For those of you keeping score at home, you’ll have undoubtedly noticed that my last couple of posts have featured objects that have been clearly contrived, in that no one is waving them around claiming that they unexpectedly appeared, only noticed as the toast sat in wait of being slathered with butter and jam. They are nothing more than crusty bits of satire.
While readers of Madonna of the Toast may cast skeptical glances upon some of the objects in the book, the people responsible for discovering the objects maintain that these visual manifestations have nothing to do with them, aside from the fact that they heated up the pan or squeezed the bottle of lotion. The folks that I spoke with believe that their findings came to light because of divinity, or physics, or chemistry, or without any good reason aside from the fact that they happened.
There is a term for these sorts of occurrences: pareidolia. A very basic definition for this term, as it applies to Madonna of the Toast, is that as humans, our brains are hardwired to recognize human forms in everything.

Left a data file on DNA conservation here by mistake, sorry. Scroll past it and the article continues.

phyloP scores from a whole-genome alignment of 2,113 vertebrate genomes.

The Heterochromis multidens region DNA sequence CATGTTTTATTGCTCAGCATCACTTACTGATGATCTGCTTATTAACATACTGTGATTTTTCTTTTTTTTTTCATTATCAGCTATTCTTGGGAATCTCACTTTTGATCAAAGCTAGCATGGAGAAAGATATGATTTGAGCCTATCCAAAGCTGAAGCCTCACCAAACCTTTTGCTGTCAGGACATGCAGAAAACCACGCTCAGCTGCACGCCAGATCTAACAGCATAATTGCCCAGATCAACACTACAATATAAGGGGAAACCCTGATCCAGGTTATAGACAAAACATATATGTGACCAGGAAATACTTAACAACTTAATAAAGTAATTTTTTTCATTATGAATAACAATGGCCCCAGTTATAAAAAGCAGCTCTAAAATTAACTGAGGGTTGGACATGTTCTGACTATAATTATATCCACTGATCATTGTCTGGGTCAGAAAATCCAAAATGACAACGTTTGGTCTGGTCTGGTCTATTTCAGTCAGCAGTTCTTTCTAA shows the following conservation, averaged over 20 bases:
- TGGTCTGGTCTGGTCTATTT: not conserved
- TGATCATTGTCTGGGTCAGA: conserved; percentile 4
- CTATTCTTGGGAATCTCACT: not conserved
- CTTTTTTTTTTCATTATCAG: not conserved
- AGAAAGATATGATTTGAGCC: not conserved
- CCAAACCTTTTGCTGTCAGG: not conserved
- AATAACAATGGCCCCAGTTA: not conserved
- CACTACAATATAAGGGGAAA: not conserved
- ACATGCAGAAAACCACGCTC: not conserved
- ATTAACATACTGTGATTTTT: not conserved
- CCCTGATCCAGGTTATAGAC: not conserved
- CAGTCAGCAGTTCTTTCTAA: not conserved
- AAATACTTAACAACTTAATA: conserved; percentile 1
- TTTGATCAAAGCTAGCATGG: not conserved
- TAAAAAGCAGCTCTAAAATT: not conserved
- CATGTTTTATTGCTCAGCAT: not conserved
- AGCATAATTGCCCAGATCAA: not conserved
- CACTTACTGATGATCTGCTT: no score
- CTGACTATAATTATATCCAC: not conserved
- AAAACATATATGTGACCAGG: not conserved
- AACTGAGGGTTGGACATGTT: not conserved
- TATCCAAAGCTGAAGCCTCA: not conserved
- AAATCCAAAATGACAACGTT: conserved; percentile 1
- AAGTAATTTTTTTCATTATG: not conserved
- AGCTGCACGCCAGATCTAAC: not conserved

From random rocks:
To water stains:
And this is what is really interesting about pareidolia: the tendency for people to not only recognize the lines and curves of human noses, chins, eyes and entire bodies, but that people recognize combinations of these shapes that remind them of recognizable figures, no matter if the figure is sacred or secular.
This is what generates swarming media hubbub. If I revealed a beer-coaster stain that resembled my Uncle Mark, I doubt you’d ever see me talking about it on CNN. But, if I touted a burn scar on my forearm that was the spitting image of Paula Abdul, you better believe I could get some attention for that. (Note to self: Find someone to make me a Paula Abdul branding iron.)
These stories are remarkable because they elicit action, from the people who find them to the people that want to gawk. It is fair to say that most of the people I chose to feature in the book got a lot more than they bargained for when they found themselves looking at something, recognizing it and then saying to anyone within earshot, “What do you see?”
Because when more than one person sees something in a place where it’s not meant to be, that sighting takes on meaning, and in meaning people root belief. Belief can take shape many ways, but it is a core human trait, and in that sense, all of these instances share a common factor: they are byproducts of the human condition, something none of us can escape (with the exception of all you aliens reading this blog).